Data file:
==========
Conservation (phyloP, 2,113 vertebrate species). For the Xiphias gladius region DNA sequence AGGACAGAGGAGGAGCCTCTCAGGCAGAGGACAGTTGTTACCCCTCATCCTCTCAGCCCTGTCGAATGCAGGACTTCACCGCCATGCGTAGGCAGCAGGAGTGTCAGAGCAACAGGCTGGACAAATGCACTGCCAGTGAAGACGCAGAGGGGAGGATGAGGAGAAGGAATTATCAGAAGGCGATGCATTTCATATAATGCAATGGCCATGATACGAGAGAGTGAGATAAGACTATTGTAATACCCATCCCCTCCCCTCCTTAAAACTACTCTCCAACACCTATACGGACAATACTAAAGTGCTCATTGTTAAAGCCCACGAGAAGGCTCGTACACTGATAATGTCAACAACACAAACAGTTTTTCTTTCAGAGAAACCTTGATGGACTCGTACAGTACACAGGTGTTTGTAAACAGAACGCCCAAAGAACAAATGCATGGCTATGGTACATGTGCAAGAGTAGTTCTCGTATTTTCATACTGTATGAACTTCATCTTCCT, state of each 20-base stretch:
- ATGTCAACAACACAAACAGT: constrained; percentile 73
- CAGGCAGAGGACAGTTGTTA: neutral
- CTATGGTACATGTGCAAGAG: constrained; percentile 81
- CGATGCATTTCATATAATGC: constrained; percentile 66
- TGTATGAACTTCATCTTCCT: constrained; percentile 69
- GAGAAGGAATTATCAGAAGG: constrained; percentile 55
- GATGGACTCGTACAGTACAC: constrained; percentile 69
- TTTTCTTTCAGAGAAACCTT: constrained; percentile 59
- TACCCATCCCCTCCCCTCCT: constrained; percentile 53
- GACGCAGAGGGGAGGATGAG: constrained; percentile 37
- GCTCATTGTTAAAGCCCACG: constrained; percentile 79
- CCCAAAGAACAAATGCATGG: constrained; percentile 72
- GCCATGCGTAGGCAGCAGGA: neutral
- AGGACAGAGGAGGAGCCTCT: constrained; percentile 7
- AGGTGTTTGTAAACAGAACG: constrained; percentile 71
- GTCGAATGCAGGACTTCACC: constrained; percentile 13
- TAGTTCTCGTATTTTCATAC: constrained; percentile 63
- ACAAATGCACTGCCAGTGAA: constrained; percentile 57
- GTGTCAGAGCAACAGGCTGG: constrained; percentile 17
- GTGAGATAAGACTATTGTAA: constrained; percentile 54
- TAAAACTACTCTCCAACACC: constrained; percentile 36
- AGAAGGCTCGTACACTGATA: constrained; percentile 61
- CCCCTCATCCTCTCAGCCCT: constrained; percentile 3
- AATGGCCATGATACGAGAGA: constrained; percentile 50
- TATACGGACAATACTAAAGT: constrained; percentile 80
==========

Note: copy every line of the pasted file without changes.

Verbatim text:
Conservation (phyloP, 2,113 vertebrate species). For the Xiphias gladius region DNA sequence AGGACAGAGGAGGAGCCTCTCAGGCAGAGGACAGTTGTTACCCCTCATCCTCTCAGCCCTGTCGAATGCAGGACTTCACCGCCATGCGTAGGCAGCAGGAGTGTCAGAGCAACAGGCTGGACAAATGCACTGCCAGTGAAGACGCAGAGGGGAGGATGAGGAGAAGGAATTATCAGAAGGCGATGCATTTCATATAATGCAATGGCCATGATACGAGAGAGTGAGATAAGACTATTGTAATACCCATCCCCTCCCCTCCTTAAAACTACTCTCCAACACCTATACGGACAATACTAAAGTGCTCATTGTTAAAGCCCACGAGAAGGCTCGTACACTGATAATGTCAACAACACAAACAGTTTTTCTTTCAGAGAAACCTTGATGGACTCGTACAGTACACAGGTGTTTGTAAACAGAACGCCCAAAGAACAAATGCATGGCTATGGTACATGTGCAAGAGTAGTTCTCGTATTTTCATACTGTATGAACTTCATCTTCCT, state of each 20-base stretch:
- ATGTCAACAACACAAACAGT: constrained; percentile 73
- CAGGCAGAGGACAGTTGTTA: neutral
- CTATGGTACATGTGCAAGAG: constrained; percentile 81
- CGATGCATTTCATATAATGC: constrained; percentile 66
- TGTATGAACTTCATCTTCCT: constrained; percentile 69
- GAGAAGGAATTATCAGAAGG: constrained; percentile 55
- GATGGACTCGTACAGTACAC: constrained; percentile 69
- TTTTCTTTCAGAGAAACCTT: constrained; percentile 59
- TACCCATCCCCTCCCCTCCT: constrained; percentile 53
- GACGCAGAGGGGAGGATGAG: constrained; percentile 37
- GCTCATTGTTAAAGCCCACG: constrained; percentile 79
- CCCAAAGAACAAATGCATGG: constrained; percentile 72
- GCCATGCGTAGGCAGCAGGA: neutral
- AGGACAGAGGAGGAGCCTCT: constrained; percentile 7
- AGGTGTTTGTAAACAGAACG: constrained; percentile 71
- GTCGAATGCAGGACTTCACC: constrained; percentile 13
- TAGTTCTCGTATTTTCATAC: constrained; percentile 63
- ACAAATGCACTGCCAGTGAA: constrained; percentile 57
- GTGTCAGAGCAACAGGCTGG: constrained; percentile 17
- GTGAGATAAGACTATTGTAA: constrained; percentile 54
- TAAAACTACTCTCCAACACC: constrained; percentile 36
- AGAAGGCTCGTACACTGATA: constrained; percentile 61
- CCCCTCATCCTCTCAGCCCT: constrained; percentile 3
- AATGGCCATGATACGAGAGA: constrained; percentile 50
- TATACGGACAATACTAAAGT: constrained; percentile 80